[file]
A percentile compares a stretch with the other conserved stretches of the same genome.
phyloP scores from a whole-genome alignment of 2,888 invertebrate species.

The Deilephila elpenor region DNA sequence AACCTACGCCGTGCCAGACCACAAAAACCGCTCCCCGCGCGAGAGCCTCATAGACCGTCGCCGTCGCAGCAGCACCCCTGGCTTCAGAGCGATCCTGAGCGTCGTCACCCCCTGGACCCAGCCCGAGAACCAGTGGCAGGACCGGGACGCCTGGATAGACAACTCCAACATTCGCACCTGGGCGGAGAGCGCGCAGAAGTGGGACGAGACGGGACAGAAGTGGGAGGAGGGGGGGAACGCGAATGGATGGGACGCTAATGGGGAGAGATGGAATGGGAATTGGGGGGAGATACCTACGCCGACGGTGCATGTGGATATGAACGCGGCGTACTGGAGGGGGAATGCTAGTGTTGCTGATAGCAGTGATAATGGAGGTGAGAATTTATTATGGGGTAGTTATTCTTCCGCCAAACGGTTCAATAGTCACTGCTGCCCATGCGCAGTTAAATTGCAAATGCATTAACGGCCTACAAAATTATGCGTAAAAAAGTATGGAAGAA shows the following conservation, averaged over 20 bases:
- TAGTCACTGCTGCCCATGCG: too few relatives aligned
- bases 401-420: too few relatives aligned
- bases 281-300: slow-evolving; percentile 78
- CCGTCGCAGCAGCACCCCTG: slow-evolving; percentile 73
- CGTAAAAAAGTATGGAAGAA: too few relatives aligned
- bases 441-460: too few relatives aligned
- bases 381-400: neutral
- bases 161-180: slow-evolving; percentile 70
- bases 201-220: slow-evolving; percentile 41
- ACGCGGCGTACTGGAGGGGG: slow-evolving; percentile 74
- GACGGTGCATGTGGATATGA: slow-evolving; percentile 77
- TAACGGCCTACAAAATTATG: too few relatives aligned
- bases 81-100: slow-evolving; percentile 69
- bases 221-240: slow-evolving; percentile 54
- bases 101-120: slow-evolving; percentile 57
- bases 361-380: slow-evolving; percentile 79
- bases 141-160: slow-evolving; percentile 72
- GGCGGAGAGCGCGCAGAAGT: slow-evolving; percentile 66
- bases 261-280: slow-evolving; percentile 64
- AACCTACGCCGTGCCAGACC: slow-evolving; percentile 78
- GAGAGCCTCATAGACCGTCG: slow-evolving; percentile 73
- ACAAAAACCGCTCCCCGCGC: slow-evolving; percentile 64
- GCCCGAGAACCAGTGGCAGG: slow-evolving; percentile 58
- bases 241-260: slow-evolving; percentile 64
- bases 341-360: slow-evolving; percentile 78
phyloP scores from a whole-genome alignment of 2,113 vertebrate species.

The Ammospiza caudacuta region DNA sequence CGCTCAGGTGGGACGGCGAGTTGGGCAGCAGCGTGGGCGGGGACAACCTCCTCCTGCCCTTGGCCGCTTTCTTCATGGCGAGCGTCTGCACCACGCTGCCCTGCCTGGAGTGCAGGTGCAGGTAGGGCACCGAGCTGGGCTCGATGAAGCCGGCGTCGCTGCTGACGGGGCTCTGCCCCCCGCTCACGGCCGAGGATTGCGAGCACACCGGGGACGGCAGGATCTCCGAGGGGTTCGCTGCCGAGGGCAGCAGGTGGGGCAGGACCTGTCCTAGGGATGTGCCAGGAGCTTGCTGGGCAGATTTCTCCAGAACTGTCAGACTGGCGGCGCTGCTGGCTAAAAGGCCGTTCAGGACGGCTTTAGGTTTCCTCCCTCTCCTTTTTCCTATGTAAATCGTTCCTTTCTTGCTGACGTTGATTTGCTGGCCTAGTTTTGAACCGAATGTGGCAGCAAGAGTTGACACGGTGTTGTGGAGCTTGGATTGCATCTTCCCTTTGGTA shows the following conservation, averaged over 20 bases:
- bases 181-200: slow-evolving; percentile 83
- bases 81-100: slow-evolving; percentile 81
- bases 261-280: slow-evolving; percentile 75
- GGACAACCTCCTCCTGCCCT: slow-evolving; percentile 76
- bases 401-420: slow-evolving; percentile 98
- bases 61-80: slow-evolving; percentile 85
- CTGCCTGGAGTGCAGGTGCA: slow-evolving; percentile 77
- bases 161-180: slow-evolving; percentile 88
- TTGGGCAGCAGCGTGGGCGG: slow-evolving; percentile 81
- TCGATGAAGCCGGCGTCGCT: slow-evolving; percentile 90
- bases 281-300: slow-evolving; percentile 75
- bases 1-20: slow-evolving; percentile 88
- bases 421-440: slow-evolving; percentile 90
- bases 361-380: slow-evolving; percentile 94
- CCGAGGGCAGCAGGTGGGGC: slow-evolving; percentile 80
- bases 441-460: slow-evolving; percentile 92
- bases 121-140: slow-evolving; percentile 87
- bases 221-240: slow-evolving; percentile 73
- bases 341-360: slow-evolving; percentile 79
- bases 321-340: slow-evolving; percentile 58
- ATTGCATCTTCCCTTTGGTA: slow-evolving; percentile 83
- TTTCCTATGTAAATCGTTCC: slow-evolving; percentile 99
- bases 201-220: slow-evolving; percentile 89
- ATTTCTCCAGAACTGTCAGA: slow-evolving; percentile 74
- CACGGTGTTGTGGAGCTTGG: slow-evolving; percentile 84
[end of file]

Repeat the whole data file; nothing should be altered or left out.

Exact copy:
A percentile compares a stretch with the other conserved stretches of the same genome.
phyloP scores from a whole-genome alignment of 2,888 invertebrate species.

The Deilephila elpenor region DNA sequence AACCTACGCCGTGCCAGACCACAAAAACCGCTCCCCGCGCGAGAGCCTCATAGACCGTCGCCGTCGCAGCAGCACCCCTGGCTTCAGAGCGATCCTGAGCGTCGTCACCCCCTGGACCCAGCCCGAGAACCAGTGGCAGGACCGGGACGCCTGGATAGACAACTCCAACATTCGCACCTGGGCGGAGAGCGCGCAGAAGTGGGACGAGACGGGACAGAAGTGGGAGGAGGGGGGGAACGCGAATGGATGGGACGCTAATGGGGAGAGATGGAATGGGAATTGGGGGGAGATACCTACGCCGACGGTGCATGTGGATATGAACGCGGCGTACTGGAGGGGGAATGCTAGTGTTGCTGATAGCAGTGATAATGGAGGTGAGAATTTATTATGGGGTAGTTATTCTTCCGCCAAACGGTTCAATAGTCACTGCTGCCCATGCGCAGTTAAATTGCAAATGCATTAACGGCCTACAAAATTATGCGTAAAAAAGTATGGAAGAA shows the following conservation, averaged over 20 bases:
- TAGTCACTGCTGCCCATGCG: too few relatives aligned
- bases 401-420: too few relatives aligned
- bases 281-300: slow-evolving; percentile 78
- CCGTCGCAGCAGCACCCCTG: slow-evolving; percentile 73
- CGTAAAAAAGTATGGAAGAA: too few relatives aligned
- bases 441-460: too few relatives aligned
- bases 381-400: neutral
- bases 161-180: slow-evolving; percentile 70
- bases 201-220: slow-evolving; percentile 41
- ACGCGGCGTACTGGAGGGGG: slow-evolving; percentile 74
- GACGGTGCATGTGGATATGA: slow-evolving; percentile 77
- TAACGGCCTACAAAATTATG: too few relatives aligned
- bases 81-100: slow-evolving; percentile 69
- bases 221-240: slow-evolving; percentile 54
- bases 101-120: slow-evolving; percentile 57
- bases 361-380: slow-evolving; percentile 79
- bases 141-160: slow-evolving; percentile 72
- GGCGGAGAGCGCGCAGAAGT: slow-evolving; percentile 66
- bases 261-280: slow-evolving; percentile 64
- AACCTACGCCGTGCCAGACC: slow-evolving; percentile 78
- GAGAGCCTCATAGACCGTCG: slow-evolving; percentile 73
- ACAAAAACCGCTCCCCGCGC: slow-evolving; percentile 64
- GCCCGAGAACCAGTGGCAGG: slow-evolving; percentile 58
- bases 241-260: slow-evolving; percentile 64
- bases 341-360: slow-evolving; percentile 78
phyloP scores from a whole-genome alignment of 2,113 vertebrate species.

The Ammospiza caudacuta region DNA sequence CGCTCAGGTGGGACGGCGAGTTGGGCAGCAGCGTGGGCGGGGACAACCTCCTCCTGCCCTTGGCCGCTTTCTTCATGGCGAGCGTCTGCACCACGCTGCCCTGCCTGGAGTGCAGGTGCAGGTAGGGCACCGAGCTGGGCTCGATGAAGCCGGCGTCGCTGCTGACGGGGCTCTGCCCCCCGCTCACGGCCGAGGATTGCGAGCACACCGGGGACGGCAGGATCTCCGAGGGGTTCGCTGCCGAGGGCAGCAGGTGGGGCAGGACCTGTCCTAGGGATGTGCCAGGAGCTTGCTGGGCAGATTTCTCCAGAACTGTCAGACTGGCGGCGCTGCTGGCTAAAAGGCCGTTCAGGACGGCTTTAGGTTTCCTCCCTCTCCTTTTTCCTATGTAAATCGTTCCTTTCTTGCTGACGTTGATTTGCTGGCCTAGTTTTGAACCGAATGTGGCAGCAAGAGTTGACACGGTGTTGTGGAGCTTGGATTGCATCTTCCCTTTGGTA shows the following conservation, averaged over 20 bases:
- bases 181-200: slow-evolving; percentile 83
- bases 81-100: slow-evolving; percentile 81
- bases 261-280: slow-evolving; percentile 75
- GGACAACCTCCTCCTGCCCT: slow-evolving; percentile 76
- bases 401-420: slow-evolving; percentile 98
- bases 61-80: slow-evolving; percentile 85
- CTGCCTGGAGTGCAGGTGCA: slow-evolving; percentile 77
- bases 161-180: slow-evolving; percentile 88
- TTGGGCAGCAGCGTGGGCGG: slow-evolving; percentile 81
- TCGATGAAGCCGGCGTCGCT: slow-evolving; percentile 90
- bases 281-300: slow-evolving; percentile 75
- bases 1-20: slow-evolving; percentile 88
- bases 421-440: slow-evolving; percentile 90
- bases 361-380: slow-evolving; percentile 94
- CCGAGGGCAGCAGGTGGGGC: slow-evolving; percentile 80
- bases 441-460: slow-evolving; percentile 92
- bases 121-140: slow-evolving; percentile 87
- bases 221-240: slow-evolving; percentile 73
- bases 341-360: slow-evolving; percentile 79
- bases 321-340: slow-evolving; percentile 58
- ATTGCATCTTCCCTTTGGTA: slow-evolving; percentile 83
- TTTCCTATGTAAATCGTTCC: slow-evolving; percentile 99
- bases 201-220: slow-evolving; percentile 89
- ATTTCTCCAGAACTGTCAGA: slow-evolving; percentile 74
- CACGGTGTTGTGGAGCTTGG: slow-evolving; percentile 84